Bloomfield and Masterson started in on an inadvertent medley, totally ignoring the record still playing in the background. Mulder got up to stare out the sliding glass door that led to the patio. He tapped his beer against his leg absently, perhaps unaware anyone cared enough to watch him.

Skinner regretted having drunk so much, and he definitely shouldn't be having another beer, but it was in his hands before he could find the guilty party. He shifted positions so he could see Mulder better.

Masterson hit the cue ball too hard, and it hopped off the table, hitting the dense carpet with a thud and rolling over to Mulder. It came to a stop against his foot. Masterson followed it.

Mulder bent down to retrieve the ball before Agent Masterson could accidentally grab his ass on her way down to get it herself. He spun the white ball around in his long fingers, weighing it.

All the parts of Skinner that still knew who he was were insisting he leave before something unfortunate happened. His beer suggested otherwise. He remained on the couch, paying more attention to Mulder than he should.

Masterson leaned into Mulder, wrapping her hand around his. Mulder smiled and gently nudged the end of her cue away from his eye. "That's a big stick," he complimented her, handing over the cue ball.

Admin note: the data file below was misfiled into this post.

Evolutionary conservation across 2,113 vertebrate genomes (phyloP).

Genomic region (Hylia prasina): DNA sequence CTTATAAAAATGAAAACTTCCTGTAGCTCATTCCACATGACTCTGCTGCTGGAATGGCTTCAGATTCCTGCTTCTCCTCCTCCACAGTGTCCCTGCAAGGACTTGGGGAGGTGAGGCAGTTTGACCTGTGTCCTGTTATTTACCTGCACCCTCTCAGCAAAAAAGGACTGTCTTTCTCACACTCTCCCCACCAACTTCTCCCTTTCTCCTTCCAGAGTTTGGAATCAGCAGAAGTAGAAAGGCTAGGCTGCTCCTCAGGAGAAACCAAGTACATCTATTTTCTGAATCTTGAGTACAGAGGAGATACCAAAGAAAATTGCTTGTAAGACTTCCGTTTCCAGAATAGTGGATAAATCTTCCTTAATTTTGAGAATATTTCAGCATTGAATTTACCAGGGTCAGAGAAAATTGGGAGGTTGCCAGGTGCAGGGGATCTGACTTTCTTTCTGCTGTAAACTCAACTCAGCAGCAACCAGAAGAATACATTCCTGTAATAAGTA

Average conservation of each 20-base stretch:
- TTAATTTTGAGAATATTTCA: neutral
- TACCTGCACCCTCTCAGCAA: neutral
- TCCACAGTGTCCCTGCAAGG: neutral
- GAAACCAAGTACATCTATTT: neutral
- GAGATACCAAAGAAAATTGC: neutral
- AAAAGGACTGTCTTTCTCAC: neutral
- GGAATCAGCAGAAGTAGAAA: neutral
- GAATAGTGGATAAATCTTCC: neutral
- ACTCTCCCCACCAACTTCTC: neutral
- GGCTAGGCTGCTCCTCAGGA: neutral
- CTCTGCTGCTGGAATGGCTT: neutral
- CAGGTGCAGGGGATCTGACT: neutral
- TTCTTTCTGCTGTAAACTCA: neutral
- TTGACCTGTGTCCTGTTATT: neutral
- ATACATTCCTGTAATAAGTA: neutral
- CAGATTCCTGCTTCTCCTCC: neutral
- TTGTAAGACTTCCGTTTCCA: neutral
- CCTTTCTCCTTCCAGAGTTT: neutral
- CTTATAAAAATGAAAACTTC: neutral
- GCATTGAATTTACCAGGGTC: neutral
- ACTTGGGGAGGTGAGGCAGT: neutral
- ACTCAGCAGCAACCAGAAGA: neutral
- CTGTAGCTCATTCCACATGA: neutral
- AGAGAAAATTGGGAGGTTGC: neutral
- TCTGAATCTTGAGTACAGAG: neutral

Skinner wondered if there wasn't something slightly Freudian about her carrying around that stick everywhere she went. But then, there were only three cues, and she probably just didn't want anyone else to take it.

Agent Bloomfield and Detective St. John, who were in possession of the other two cues, realized Masterson might be a while and resumed play without the cue ball.

Masterson's drunken charm glanced off Mulder like he'd been inoculated. Masterson was not so lucky. She grinned at him, stupidly smitten.

"I think it's your turn," he said to her, nodding toward the pool table. "Bloomfield's sinking your stripes." Skinner had to smile at Mulder's tactics. Whatever was going on at that pool table hadn't been regulation for close to two hours.

From the look on her face, Masterson was debating the advantages of billiards over Mulder. Proving she wasn't as drunk as everyone thought, she left Mulder's side and returned to the table, muscling St. John out of the way and placing the cue ball back on the felt somewhat haphazardly. She sunk two balls. From behind his ballistic martini, St. John looked impressed. Masterson was probably a terror shot stone-sober.